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Commons Speaker John Bercow forced to deny anti-Brexit bias in major bust-up with MPs

4 min read

Speaker John Bercow has been forced to deny being biased against Brexit as a major row broke out over his decision to let MPs vote to force a three-day ‘plan B’ deadline on Theresa May’s deal.

The Speaker enraged Conservative MPs by allowing a vote on an amendment tabled by Remain-supporting Dominic Grieve that means the Government will now have just three days to come back with an alternative if MPs reject the Prime Minister’s deal next week.

Brexiteers lined up to condemn the Speaker for choosing the amendment - which was backed by 308 MPs to 297 - while ministers demanded he reveal whether he had gone against official advice.

Tory MP Crispin Blunt said it would give eurosceptics an “unshakeable conviction” that the Speaker was “no longer neutral”, while fellow Conservative Adam Holloway accused him of making his opposition to Brexit clear with a “Bollocks to Brexit” sticker on his car.

Mr Holloway blasted: “We've all noticed in recent months a sticker on your car making derogatory comments about Brexit.”

As he was shouted down by Labour MPs, he continued: "No - this is a serious point about partiality. Have you driven that car with the sticker there?"

The Speaker shot back, accusing Mr Holloway of making a “factual error” and rejecting the claim that he aimed to thwart Brexit.

“That sticker on the subject of Brexit happens to be affixed to or in the windscreen of my wife's car,” Mr Bercow said.

“And I’m sure the Honourable Gentleman wouldn't suggest for one moment that a wife is somehow the property or chattel of her husband?

“She is entitled to her views: that sticker is not mine - and that’s the end of it.”

As Conservatives raised a raft of points of order accusing the Speaker of bias, Mr Bercow insisted he had always worked to “champion the rights of members wishing to put their particular point of view on a range of issues”.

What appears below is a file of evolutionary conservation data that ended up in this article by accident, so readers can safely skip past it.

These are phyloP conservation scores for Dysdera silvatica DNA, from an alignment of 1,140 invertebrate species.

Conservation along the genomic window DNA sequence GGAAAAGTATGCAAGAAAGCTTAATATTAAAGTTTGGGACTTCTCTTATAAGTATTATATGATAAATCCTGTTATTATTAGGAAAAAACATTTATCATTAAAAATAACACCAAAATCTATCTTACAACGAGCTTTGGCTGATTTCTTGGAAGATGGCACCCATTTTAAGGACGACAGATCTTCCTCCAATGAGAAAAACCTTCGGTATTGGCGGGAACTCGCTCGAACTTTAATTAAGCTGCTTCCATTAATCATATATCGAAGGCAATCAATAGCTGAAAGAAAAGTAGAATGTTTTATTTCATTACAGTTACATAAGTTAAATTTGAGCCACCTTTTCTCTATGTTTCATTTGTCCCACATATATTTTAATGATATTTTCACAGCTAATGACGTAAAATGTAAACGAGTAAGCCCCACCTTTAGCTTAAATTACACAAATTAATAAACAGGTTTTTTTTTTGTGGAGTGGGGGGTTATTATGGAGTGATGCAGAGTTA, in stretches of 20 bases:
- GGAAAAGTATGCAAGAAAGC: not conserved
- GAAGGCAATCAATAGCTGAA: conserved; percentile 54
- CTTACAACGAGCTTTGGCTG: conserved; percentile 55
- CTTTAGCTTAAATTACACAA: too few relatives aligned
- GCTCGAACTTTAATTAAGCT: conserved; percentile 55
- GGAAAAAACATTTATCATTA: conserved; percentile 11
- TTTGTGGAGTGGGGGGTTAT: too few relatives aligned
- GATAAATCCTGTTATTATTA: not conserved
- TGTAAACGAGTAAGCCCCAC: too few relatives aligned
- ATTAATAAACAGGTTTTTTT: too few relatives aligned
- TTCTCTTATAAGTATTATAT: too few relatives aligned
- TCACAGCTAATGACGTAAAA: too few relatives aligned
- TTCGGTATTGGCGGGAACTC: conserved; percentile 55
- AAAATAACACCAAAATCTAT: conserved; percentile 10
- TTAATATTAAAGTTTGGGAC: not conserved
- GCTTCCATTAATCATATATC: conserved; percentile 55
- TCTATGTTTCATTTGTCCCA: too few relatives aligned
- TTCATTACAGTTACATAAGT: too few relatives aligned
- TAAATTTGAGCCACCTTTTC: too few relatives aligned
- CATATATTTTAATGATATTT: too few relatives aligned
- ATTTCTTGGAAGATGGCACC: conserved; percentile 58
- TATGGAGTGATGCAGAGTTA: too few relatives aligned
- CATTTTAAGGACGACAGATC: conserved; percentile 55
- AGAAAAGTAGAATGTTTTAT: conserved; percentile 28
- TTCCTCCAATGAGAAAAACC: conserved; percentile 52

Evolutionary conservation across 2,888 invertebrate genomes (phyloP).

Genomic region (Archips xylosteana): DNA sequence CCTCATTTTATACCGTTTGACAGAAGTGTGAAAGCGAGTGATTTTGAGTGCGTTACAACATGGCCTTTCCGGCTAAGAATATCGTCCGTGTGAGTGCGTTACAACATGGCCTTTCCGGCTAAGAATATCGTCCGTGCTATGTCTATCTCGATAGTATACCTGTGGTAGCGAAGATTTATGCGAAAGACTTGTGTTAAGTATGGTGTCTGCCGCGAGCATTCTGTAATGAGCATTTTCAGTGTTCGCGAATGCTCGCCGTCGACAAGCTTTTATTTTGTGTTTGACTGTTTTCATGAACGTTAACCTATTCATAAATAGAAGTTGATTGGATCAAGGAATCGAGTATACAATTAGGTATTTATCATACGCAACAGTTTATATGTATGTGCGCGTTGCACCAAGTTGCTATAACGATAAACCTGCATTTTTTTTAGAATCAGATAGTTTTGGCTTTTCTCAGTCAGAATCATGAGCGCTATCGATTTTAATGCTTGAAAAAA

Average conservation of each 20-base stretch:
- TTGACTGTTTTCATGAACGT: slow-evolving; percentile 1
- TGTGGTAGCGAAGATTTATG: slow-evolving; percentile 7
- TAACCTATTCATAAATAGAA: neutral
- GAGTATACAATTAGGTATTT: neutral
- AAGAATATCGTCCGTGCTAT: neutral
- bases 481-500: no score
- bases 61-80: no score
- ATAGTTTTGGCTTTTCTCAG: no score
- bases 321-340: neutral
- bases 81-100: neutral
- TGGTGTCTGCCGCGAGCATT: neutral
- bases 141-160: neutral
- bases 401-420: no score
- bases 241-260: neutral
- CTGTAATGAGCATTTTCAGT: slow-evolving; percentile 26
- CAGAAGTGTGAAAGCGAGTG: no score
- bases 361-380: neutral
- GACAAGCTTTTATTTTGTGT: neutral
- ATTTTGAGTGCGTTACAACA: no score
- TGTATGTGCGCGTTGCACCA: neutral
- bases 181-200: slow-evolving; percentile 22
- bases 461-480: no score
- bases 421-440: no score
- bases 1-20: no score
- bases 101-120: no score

He said: “I have always been scrupulously fair to Brexiteers and Remainers alike as I have always been to people of different opinions on a miscellany of other issues.

“That has been the case, it is the case, it will continue to be the case.”

But Brexiteer Mark Francois accused Mr Bercow of flying in the face of centuries of parliamentary convention by granting the amendment to a motion the Government believed could only be tweaked by a minister.

“I have never known any occasion when any speaker has over-ruled a motion of the House of Commons...” he fumed.

“You have said again and again you are a servant of this House. And we take you at your word. And I have heard you many times on points of order, when people have challenged you, saying ‘I cannot do X or Y because I am bound by a motion of the House’.

"You’ve done that multiple times in my experience. So why are you overriding a motion of the House today?”


Commons Leader Andrea Leadsom - who has previously clashed with Mr Bercow from the Government frontbench - meanwhile demanded that the Speaker reveal whether or not he had been advised against pressing ahead with the controversial move by his officials.

She asked: “Did the Clerk of the Commons propose that your solution was acceptable or did the Clerk advise against it?”

Mr Bercow hit back, saying he had “discussed the matter” with advisers - and defended the move as “entirely proper”.

But he refused to be drawn on whether he had pressed ahead in the face of opposition, saying only: “The Clerk offered me advice. We talked about the situation that faced the House today and at the end of our discussion, when I had concluded as I did, he undertook to advise me further in the treatment of this matter.

“That seems to me to be entirely proper. That is the situation and I think that is what colleagues would expect."

Downing Street also waded into the row, with a spokesperson for the Prime Minister telling reporters: "We are surprised the amendment was selected. The advice we received was that it would not be in order."

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